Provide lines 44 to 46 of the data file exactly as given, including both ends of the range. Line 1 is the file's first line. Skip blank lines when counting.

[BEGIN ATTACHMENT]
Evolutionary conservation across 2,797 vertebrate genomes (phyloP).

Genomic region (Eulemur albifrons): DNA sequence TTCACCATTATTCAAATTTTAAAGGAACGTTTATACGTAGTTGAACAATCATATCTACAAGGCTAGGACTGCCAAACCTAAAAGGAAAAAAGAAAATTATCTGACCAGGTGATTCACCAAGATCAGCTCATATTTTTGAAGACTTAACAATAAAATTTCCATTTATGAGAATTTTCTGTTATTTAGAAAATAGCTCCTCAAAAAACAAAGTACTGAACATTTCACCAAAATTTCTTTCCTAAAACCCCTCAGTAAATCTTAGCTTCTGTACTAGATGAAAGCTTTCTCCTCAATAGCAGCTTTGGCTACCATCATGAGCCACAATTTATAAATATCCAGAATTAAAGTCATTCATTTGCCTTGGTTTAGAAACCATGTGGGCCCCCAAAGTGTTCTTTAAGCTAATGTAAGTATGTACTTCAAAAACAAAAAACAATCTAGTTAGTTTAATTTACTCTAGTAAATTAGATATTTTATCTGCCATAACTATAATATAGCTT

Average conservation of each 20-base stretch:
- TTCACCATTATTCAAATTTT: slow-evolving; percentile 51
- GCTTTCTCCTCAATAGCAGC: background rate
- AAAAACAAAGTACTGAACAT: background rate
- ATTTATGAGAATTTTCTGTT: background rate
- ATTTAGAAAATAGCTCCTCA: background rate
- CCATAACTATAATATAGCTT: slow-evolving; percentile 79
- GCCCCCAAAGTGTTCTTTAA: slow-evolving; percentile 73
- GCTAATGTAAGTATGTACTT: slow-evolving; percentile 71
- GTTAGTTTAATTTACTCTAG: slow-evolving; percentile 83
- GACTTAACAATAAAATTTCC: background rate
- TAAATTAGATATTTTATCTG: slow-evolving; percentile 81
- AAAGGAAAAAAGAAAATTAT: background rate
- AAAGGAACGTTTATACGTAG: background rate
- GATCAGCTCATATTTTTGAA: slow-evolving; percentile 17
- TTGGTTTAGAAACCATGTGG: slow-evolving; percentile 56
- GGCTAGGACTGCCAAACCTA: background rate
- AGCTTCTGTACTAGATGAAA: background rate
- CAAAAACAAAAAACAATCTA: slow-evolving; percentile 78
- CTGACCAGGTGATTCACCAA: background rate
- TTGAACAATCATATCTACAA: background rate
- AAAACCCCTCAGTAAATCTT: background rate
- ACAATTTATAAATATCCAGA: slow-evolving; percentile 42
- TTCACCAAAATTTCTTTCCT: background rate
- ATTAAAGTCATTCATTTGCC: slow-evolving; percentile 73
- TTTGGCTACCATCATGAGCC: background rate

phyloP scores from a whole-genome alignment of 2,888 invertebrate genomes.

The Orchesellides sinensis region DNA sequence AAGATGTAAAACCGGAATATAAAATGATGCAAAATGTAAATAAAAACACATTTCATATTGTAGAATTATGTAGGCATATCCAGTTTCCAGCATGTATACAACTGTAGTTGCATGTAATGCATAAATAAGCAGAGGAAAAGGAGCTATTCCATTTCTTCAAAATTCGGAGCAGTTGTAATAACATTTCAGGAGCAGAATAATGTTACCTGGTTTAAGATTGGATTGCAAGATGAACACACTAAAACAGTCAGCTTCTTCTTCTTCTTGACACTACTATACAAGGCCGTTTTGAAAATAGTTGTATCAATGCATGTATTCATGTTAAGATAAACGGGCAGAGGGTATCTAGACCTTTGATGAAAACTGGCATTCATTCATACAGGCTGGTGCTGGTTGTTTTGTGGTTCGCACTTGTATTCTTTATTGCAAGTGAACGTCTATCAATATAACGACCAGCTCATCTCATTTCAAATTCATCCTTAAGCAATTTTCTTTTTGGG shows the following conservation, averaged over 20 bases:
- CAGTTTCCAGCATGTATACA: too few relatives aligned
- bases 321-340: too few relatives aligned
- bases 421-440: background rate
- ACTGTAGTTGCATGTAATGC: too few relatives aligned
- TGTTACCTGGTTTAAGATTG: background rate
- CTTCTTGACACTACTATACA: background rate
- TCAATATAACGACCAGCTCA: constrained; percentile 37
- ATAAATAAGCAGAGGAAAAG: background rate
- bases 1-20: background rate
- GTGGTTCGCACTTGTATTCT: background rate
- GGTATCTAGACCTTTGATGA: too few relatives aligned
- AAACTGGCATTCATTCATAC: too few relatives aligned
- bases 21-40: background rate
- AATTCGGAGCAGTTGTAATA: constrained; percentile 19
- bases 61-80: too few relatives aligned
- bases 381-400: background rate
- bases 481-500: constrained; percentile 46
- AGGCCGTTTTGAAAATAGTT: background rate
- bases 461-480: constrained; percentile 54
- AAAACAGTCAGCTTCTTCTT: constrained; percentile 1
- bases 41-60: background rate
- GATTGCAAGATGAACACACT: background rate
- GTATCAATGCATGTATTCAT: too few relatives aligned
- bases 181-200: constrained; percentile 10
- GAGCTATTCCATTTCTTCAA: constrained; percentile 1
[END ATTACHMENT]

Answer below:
- AATTCGGAGCAGTTGTAATA: constrained; percentile 19
- bases 61-80: too few relatives aligned
- bases 381-400: background rate